I don’t remember when I started haunting the Basilica of Saints Peter & Paul in Lewiston. Maybe it was Ash Wednesday. Or maybe it was during a “Lady Alone Traveler” trip to Lewiston. The exact day is not clear; my life is a whirlwind of rushing to and fro, trying to accomplish a few things before I die.
During the week the Basilica’s chapel, located in the lower level of the church, is open from 7:00 a.m. until 5:00 p.m. It’s called a “chapel” but it’s actually quite large, carved out of the footprint of the upper church. One day, I visited for a few moments of quiet contemplation and was perfectly alone in the chapel. I decided to sing and I was surprised by how clear my voice sounded in the giant space. I don’t remember what hymn I sang, maybe something I knew most of the words to, like “Amazing Grace” or “Faith of Our Fathers.”
I wanted to return with my Trinity Hymnal one day, so I could sing more songs that I loved. But each time I returned, there would be someone else there, enjoying their own moments of quiet contemplation.
This experience of singing in the Basilica chapel and my quest to become fluent in French encouraged me to join the French Mass choir. It’s been challenging and heartwarming and encouraging. It’s complicated and it’s probably a blog post for another day.
(I can hear the “tick, tick, tick” of my life’s whirlwind clock beating like Edgar Allan Poe’s Tell-tale Heart.)
On Saturday, the ensemble’s leader, Ann, was sick. Another experienced singer in our group of five, Madeleine, was home as well. Sister Renee was serving as lector. It was just Mr. Roy and me. One of us would have to serve as “cantor” and welcome the parishioners, announce the entrance hymn, and sing the responsorial Psalm.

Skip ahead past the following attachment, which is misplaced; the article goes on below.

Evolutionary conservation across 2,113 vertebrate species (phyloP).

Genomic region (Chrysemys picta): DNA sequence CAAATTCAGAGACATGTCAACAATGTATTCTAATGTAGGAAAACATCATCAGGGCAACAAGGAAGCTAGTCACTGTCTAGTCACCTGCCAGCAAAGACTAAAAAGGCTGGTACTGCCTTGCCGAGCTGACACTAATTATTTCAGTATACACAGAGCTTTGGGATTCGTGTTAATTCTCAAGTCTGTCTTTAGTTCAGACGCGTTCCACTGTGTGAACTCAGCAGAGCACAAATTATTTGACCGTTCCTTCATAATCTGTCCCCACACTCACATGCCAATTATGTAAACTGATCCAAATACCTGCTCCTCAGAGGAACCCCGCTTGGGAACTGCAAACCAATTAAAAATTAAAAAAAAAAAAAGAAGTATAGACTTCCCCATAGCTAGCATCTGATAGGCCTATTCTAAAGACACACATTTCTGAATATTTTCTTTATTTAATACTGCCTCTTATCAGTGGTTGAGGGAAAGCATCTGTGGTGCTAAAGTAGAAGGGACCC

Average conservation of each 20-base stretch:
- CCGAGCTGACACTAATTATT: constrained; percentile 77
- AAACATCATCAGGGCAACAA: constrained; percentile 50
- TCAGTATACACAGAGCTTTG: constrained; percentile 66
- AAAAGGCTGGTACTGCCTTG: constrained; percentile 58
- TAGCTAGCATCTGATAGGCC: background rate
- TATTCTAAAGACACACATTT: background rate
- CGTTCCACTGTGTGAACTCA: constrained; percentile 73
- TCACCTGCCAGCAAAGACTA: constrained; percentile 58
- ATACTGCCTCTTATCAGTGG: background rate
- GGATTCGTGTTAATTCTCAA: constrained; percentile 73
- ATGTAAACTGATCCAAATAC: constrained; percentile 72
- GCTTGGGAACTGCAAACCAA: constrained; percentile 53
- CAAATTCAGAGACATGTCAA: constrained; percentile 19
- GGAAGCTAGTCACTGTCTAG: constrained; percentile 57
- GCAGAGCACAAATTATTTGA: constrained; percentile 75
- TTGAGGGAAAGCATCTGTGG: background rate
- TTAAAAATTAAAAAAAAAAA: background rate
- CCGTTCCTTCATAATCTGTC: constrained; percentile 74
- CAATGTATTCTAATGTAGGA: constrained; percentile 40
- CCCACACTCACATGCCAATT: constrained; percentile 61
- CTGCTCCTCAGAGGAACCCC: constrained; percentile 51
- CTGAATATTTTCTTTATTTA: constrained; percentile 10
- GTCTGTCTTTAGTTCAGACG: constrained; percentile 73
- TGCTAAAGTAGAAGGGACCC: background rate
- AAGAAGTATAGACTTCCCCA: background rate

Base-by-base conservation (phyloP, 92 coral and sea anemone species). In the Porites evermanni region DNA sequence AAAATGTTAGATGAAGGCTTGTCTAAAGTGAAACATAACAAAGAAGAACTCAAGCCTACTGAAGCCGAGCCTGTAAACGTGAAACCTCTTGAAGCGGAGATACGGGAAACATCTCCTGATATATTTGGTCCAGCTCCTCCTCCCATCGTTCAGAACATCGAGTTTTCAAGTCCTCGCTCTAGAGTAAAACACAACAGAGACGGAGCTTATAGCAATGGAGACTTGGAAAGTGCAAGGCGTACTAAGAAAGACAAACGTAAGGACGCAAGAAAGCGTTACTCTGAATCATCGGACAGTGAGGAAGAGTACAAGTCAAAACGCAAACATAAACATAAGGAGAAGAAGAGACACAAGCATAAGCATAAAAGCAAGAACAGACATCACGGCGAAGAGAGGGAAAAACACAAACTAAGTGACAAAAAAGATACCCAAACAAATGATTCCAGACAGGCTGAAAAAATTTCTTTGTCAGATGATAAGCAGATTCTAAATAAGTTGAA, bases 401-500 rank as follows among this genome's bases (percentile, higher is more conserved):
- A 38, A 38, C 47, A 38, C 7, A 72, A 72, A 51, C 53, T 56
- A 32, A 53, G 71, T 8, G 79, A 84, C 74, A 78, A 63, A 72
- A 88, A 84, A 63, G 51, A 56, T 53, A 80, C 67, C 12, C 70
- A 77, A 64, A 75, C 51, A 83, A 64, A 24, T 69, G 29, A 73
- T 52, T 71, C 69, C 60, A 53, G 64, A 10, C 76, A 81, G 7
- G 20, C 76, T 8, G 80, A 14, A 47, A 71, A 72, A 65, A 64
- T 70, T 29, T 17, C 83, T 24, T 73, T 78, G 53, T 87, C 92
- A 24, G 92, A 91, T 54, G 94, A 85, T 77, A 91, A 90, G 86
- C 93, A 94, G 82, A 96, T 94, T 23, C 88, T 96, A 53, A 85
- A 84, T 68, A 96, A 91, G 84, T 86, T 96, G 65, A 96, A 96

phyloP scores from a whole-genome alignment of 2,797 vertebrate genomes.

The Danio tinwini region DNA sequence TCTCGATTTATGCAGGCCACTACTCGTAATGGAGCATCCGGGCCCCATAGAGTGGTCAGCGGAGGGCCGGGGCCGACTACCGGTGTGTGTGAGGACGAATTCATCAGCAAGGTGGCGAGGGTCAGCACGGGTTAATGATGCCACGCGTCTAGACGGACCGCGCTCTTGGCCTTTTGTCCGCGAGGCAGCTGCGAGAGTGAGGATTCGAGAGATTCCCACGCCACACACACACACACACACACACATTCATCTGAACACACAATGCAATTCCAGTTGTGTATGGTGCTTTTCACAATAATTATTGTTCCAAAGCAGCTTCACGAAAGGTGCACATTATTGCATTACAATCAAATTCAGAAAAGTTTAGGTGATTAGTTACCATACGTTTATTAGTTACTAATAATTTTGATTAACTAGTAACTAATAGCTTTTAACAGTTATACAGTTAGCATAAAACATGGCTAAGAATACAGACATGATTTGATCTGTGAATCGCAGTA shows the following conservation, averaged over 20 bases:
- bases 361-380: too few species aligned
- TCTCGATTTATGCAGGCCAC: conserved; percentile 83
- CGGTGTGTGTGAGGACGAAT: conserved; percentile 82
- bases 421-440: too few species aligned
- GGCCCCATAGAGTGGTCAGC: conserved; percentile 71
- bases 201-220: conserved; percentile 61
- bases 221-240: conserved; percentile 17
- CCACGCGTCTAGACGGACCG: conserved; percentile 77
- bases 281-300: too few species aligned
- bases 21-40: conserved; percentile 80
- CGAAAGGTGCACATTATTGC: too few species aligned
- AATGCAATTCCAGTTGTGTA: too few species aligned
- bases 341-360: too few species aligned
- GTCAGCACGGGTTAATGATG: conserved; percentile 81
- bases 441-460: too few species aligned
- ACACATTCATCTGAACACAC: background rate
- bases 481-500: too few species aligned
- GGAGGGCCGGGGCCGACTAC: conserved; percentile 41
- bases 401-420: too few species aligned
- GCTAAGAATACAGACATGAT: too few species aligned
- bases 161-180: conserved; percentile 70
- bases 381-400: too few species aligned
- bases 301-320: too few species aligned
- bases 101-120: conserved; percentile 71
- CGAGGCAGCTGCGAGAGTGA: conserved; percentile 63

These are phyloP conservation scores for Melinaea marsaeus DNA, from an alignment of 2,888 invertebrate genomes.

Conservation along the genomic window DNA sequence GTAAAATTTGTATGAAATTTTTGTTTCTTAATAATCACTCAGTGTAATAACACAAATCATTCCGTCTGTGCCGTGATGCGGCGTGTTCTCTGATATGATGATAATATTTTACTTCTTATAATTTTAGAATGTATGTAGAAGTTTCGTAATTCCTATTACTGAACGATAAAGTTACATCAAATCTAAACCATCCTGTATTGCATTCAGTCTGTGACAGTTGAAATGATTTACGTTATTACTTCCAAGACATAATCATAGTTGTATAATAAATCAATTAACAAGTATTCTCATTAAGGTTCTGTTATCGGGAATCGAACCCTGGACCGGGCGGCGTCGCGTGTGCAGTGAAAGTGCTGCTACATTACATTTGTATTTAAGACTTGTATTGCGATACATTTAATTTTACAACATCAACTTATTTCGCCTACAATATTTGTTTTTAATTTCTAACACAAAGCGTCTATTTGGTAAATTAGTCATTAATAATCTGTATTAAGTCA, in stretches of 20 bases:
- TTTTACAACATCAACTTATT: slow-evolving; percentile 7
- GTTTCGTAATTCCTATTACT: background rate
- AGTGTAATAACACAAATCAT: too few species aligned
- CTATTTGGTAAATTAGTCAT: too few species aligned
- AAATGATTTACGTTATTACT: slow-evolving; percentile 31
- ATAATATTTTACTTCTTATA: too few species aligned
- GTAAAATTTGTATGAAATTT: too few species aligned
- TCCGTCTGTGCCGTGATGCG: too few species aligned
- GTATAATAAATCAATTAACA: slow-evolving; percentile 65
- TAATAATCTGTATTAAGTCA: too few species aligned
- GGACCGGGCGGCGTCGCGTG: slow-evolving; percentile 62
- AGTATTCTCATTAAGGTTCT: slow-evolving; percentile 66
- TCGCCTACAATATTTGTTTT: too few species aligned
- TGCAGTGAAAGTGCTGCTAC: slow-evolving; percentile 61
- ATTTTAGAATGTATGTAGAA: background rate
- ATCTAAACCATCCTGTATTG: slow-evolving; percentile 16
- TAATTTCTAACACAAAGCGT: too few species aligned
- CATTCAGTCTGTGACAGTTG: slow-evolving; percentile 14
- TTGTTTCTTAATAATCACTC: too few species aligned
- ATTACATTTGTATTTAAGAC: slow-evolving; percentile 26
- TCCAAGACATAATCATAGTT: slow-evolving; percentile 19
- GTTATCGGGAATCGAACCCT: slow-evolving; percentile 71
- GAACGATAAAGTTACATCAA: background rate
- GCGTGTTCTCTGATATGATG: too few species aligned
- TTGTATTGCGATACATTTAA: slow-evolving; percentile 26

Sing the responsorial Psalm. Solo…and en Francais, of course.
I’d practiced the opening welcome before, but not seriously because I never imagined Ann or Madeleine would miss church. And even though it seemed exciting in my mind, when the time came, the Franco-full church of faces, expectantly waiting for me to open my mouth and sing something in their language was intimidating. Would they realize I was an imposter? Would they laugh at my bookish pronunciation of their words?
Maybe a few of them would remember seeing me with my mother at La Rencontre and be gentle in their critique? Had I earned enough credibility with these small acts?
And in the “you can’t make this stuff up category” there was someone there from the newspaper doing a story about the French mass. I kid you not. I saw a woman with a little reporter’s notebook interviewing the greeters. A tripod was set up in one of the side aisles. A photographer was zipping around the building snapping pictures all through the mass.
Talk about pressure.
Well, it all turned out well. My voice didn’t crack and our talented director and accompanist, Paul Caron, smoothed over the rough edges with his masterful playing.
Just in case it happens again, though, I’m going to change my preparation routine.
Practice makes perfect…even though I don’t know how to say that in French yet.